How to cope with depression when you feel alone
When living with depression, you may feel as though you need to keep your distance from other people. You may also believe that you have no-one to talk to, and spend your time worrying about how to cope with depression alone.
While depression may be causing you to think that you are isolated or that it is best to stay out of other people’s way, reaching out is incredibly important. There is always someone to speak to, whether that is a friend, family member, charity or trained mental health professional.
The vicious cycle of depression and feeling alone
Depression can cause many people to feel alone. It results in people withdrawing from relationships and avoiding new connections as they don’t have the energy to maintain them, or feel as though people don’t want to be around them.
This withdrawal can then perpetuate feelings of worthlessness and hopelessness, and even worsen your depression symptoms. It is incredibly important to break this cycle, and there are simple steps that you can take to help you do so.
Don’t try to cope with depression alone
Depression isn’t a phase that you can simply get over, and it isn’t something you have to try and figure out how to cope with alone. It is an illness that needs to be treated properly. As it can affect so many areas of your life, from your sleep and appetite to your work and home life, it is important to get the right level of support to stop it from having this destructive effect.
While certain elements of self-care can help with depression symptoms, it’s important to gain access to professional treatment. There are many forms of depression, and many different types of treatment, including therapy and medication. Speaking to a specialist can make sure that you get access to a treatment programme that will be most effective for you.
Ways to reach out for support with your depression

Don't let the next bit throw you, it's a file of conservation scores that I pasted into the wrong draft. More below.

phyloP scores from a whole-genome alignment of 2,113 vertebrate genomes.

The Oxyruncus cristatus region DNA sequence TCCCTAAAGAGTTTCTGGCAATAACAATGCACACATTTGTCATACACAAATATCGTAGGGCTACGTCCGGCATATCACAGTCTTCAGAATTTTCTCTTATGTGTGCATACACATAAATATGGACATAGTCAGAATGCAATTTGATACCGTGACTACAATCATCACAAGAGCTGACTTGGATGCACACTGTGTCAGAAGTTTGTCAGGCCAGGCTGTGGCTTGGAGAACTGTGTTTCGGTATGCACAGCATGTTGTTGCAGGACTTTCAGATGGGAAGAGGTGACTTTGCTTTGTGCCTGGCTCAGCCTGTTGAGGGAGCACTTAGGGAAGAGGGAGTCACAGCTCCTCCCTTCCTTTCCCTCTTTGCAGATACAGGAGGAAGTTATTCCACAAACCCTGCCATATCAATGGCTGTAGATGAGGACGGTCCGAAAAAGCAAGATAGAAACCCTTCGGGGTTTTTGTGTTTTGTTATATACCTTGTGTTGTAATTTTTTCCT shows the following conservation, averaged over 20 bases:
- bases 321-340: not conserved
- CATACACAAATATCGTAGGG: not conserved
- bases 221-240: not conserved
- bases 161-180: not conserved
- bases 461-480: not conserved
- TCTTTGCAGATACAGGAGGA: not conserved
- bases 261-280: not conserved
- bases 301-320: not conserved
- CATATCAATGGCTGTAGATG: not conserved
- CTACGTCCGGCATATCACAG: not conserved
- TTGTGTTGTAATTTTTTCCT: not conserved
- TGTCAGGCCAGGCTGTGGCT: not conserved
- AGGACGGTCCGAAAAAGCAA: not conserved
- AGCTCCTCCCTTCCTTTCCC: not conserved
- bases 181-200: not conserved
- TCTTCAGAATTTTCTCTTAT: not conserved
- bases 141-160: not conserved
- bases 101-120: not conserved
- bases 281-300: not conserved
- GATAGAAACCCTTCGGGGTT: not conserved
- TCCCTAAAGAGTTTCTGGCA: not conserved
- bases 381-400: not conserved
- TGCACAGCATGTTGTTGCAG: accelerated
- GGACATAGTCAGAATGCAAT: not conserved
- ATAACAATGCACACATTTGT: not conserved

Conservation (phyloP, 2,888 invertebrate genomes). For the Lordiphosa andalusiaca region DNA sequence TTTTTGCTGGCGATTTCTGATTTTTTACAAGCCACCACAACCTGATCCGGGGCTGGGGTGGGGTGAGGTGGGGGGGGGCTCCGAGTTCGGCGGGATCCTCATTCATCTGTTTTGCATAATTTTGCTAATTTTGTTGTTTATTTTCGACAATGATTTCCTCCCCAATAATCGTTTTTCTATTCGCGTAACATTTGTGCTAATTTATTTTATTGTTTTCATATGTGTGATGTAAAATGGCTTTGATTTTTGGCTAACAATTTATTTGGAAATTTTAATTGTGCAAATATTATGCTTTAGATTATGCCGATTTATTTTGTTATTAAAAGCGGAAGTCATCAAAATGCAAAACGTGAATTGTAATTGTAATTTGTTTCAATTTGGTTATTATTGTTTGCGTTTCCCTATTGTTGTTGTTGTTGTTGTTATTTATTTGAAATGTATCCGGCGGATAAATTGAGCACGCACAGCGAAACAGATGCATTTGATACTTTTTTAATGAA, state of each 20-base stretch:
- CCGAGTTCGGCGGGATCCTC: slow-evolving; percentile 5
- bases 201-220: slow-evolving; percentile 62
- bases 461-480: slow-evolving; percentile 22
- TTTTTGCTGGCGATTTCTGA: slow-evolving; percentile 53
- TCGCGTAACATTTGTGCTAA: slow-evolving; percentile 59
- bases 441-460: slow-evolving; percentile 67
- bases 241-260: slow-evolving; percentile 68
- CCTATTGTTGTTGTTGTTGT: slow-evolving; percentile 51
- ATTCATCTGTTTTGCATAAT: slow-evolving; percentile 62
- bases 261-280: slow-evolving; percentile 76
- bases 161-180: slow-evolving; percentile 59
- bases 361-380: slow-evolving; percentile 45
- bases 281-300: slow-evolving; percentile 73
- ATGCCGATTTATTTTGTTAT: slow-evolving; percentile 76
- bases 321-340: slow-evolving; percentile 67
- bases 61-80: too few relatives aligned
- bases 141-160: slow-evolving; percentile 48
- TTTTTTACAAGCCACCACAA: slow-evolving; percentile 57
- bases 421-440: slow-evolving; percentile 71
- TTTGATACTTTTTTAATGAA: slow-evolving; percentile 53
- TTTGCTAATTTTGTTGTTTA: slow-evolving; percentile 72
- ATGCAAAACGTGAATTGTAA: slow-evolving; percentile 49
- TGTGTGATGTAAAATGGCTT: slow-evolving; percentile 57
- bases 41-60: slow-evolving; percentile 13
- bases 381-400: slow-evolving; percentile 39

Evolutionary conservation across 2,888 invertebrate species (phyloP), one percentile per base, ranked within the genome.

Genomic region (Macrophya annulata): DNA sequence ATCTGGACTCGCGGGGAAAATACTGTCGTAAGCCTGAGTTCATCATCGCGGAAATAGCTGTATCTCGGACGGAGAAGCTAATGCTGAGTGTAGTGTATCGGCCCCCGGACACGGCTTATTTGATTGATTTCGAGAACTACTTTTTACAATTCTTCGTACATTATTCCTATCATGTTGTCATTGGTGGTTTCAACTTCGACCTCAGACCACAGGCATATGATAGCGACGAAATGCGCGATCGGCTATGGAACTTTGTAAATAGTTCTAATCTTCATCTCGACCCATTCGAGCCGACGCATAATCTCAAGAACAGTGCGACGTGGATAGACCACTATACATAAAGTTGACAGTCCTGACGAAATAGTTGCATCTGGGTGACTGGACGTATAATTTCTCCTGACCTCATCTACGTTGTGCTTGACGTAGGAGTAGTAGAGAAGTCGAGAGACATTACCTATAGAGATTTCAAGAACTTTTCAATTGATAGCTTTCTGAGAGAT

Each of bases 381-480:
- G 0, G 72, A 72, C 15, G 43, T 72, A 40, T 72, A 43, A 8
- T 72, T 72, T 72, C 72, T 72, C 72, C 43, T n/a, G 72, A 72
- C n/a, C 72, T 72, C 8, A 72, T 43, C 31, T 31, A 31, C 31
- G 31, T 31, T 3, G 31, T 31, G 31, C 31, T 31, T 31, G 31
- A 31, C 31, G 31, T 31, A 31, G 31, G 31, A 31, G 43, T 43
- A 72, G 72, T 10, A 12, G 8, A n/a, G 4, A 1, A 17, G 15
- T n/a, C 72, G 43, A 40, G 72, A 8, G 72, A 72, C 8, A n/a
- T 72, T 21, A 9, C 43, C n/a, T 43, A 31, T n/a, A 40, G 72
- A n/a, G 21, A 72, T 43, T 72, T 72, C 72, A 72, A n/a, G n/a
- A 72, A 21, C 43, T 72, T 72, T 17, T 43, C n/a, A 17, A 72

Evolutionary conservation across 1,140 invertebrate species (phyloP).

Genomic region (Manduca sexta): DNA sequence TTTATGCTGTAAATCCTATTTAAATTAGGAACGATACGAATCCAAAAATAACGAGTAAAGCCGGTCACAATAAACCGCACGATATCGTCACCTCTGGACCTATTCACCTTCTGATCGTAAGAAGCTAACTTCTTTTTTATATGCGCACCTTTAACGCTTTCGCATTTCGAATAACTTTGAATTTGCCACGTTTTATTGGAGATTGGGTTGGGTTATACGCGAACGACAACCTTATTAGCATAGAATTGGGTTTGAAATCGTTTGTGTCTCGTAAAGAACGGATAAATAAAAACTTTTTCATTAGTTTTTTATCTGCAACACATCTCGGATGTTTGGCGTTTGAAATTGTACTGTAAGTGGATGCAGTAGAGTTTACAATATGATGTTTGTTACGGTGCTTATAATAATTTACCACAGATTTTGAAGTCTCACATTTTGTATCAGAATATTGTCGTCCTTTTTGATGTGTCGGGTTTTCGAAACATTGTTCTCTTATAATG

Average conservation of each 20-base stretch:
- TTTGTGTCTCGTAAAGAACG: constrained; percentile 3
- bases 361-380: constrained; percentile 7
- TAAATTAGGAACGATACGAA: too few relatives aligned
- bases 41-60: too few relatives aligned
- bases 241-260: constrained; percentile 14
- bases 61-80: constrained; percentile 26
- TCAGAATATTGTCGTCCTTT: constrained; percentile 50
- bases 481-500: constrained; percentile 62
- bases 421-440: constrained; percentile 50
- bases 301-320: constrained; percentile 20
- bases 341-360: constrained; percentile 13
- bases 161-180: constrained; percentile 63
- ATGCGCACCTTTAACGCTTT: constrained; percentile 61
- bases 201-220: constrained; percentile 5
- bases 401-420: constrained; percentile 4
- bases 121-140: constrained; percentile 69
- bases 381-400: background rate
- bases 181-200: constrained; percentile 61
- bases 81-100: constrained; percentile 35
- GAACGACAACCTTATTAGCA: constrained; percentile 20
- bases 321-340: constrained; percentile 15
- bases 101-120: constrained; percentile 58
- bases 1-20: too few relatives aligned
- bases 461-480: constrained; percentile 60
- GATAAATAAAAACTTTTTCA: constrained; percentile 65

If you are uncertain about where to turn, here are small and simple steps you can take so that you don’t have to think about how to cope with depression alone:
Book an appointment with your doctor – you may feel embarrassed about speaking to your doctor, but remember that their role is to provide care and support, and they are experienced in talking to people about their mental health.
They may ask you questions about your thoughts and feelings - and about any medication that you are taking - to get a better understanding of what you are going through, so you may want to think about this beforehand. If necessary, they can then refer you to an appropriate specialist, whether that is for a more in-depth assessment or treatment.
Speak to a family member or friend – reaching out to someone you are close to can also feel a little daunting. But these people care about you and don’t want to see you suffer. Remember, you don’t have to talk about everything at once - just starting the conversation can make a big difference and help to get the ball rolling. If you don’t feel up to talking, write down how you are feeling and give it to the person. That way, you can make sure that you say everything that you want to.
Speak to the Samaritans – if you are worried about your depression and don’t feel that you can speak to anyone you are close to, the Samaritan’s 24 hour helpline is always there to provide you with a listening ear.
Speak with mental health specialists – when you get in contact with Priory Group, either through your GP or our enquiry page, our team will work hard to get you seen by the right specialist who can then provide you with an in-depth assessment as well as the most suitable treatment plan.
Depression treatment available at Priory Hospitals and Wellbeing Centres
The depression treatment programme that you receive at a Priory Hospital or Wellbeing Centre will always depend on the severity of your condition and your personal circumstances.
At Priory Group, we are able to provide outpatient services such as one-to-one therapy, family therapy and group therapy. The types of therapy that are available include cognitive behavioural therapy (CBT), which can help to better manage destructive thoughts and beliefs. Dialectical behaviour therapy (DBT) can also be used to support people who experience intense emotions so that they can reduce these negative emotions and live a healthier life once again.
Our consultant psychiatrists can also consider prescribing antidepressant medication. These can help some people recover from depression in combination with therapy.
Repetitive transcranial magnetic stimulation (rTMS) is available at our Harley Street Wellbeing Centre, which is a safe and non-invasive treatment that helps to stimulate the area in the brain linked to mood. In addition, a pioneering treatment, known as the rapid acting programme in depression (RAPID) by triple chronotherapy, is also available at Priory Hospital North London, where wake therapy, phased sleep and bright light therapy are used to improve depression symptoms.
If necessary, we are also able to provide inpatient treatment for depression, where a person stays at one of our hospitals and has the chance to work through a robust and rigorous programme of treatment, with the time and space to focus on their mental health.